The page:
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DDW 2014: Drinking More Coffee Is Associated with Less Liver Fibrosis


People with hepatitis C who drink more cups of coffee per day may have a lower likelihood of developing advanced liver fibrosis or cirrhosis -- but only if it contains caffeine, and tea does not appear to have a similar effect, according to a study presented at the Digestive Disease Week (DDW 2014) meeting this week in Chicago.

Several studies have observed an association between coffee consumption and liver health, including improvements in fibrosis and fatty liver disease. But the mechanism underlying this effect -- and whether it is attributable to caffeine or other components in coffee -- is not clear.

As described at a Clinical Practice Distinguished Abstract plenary on Monday, Hashem El-Serag from Baylor College of Medicine in Houston and colleagues conducted a cross-sectional study looking at the association between liver fibrosis and self-reported consumption of a variety of beverages including caffeinated coffee, decaf coffee, caffeinated tea, green tea, herbal tea, regular soda, and diet soda.

The analysis included nearly 1000 U.S. veterans with hepatitis C, about one-third of whom had advanced fibrosis or cirrhosis (stage F3-F4). Almost all were men, just over half were black, and about 40% were white. Participants completed detailed questionnaires about their beverage choices, and liver fibrosis was estimated using FibroSURE and ActiTest (a non-invasive biomarker index).

The researchers found that overall coffee consumption -- but not consumption of decaffeinated coffee -- was inversely associated with advanced fibrosis. That is, people who drank more cups of regular coffee per day were less likely to have advanced fibrosis or cirrhosis. In all age groups, people with mild fibrosis drank more coffee than those with advanced fibrosis, though differences did not reach statistical significance in these smaller comparisons.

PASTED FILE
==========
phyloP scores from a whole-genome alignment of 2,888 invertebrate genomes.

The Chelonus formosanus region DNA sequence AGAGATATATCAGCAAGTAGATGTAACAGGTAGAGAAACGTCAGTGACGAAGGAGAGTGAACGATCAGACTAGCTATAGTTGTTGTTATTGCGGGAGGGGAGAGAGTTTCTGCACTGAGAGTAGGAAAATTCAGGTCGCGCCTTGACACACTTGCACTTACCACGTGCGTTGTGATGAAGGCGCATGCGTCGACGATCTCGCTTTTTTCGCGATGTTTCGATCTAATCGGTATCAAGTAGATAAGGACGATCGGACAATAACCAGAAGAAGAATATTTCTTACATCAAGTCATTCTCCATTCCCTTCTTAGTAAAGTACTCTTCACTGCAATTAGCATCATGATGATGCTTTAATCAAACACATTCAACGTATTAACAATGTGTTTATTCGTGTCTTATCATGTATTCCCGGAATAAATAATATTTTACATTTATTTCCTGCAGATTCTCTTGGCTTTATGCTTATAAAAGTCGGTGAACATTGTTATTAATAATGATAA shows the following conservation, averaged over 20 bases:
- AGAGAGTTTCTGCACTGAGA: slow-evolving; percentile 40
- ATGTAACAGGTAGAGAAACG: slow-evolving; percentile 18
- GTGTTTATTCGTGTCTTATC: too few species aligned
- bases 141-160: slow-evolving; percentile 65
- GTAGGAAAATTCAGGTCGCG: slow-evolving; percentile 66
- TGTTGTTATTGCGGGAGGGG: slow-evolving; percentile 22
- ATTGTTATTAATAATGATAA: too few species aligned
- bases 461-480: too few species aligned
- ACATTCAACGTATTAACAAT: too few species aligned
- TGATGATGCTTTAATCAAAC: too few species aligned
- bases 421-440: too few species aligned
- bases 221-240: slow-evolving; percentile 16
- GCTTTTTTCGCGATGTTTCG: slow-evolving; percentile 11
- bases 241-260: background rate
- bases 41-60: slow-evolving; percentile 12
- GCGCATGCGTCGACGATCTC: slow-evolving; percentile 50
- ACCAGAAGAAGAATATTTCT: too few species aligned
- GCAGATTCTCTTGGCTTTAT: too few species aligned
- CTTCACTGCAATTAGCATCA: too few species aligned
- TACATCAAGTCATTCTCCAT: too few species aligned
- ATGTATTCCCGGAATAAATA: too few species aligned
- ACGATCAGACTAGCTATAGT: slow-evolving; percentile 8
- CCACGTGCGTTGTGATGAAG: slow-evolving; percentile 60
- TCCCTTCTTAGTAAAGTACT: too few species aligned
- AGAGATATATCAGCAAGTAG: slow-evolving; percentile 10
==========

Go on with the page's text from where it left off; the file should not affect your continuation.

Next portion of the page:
The association between coffee consumption and reduced fibrosis risk persisted in a multivariate analysis controlling for other factors including age, body weight, diabetes, and alcohol and soda consumption. Each additional daily cup of coffee was associated with about a 30% reduction in the likelihood of advanced fibrosis. Drinking more tea, in contrast, was not significantly associated with fibrosis severity.

While the correlation between drinking more coffee and lower likelihood of severe liver fibrosis does not necessarily indicate that coffee causes the risk reduction, the researchers concluded, "Coffee drinking is possibly protective against advanced hepatic fibrosis in HCV+ patients," adding, "The findings are suggestive of an important role for caffeine in explaining this observation."



H El-Serag, J Kuzniarek, DJ Ramsey, et al. Beverage Intake and the Risk of Advanced Fibrosis in HCV: Coffee, Tea, or Sodas? Digestive Disease Week (DDW 2014). Chicago, May 3-6, 2014. Abstract 775.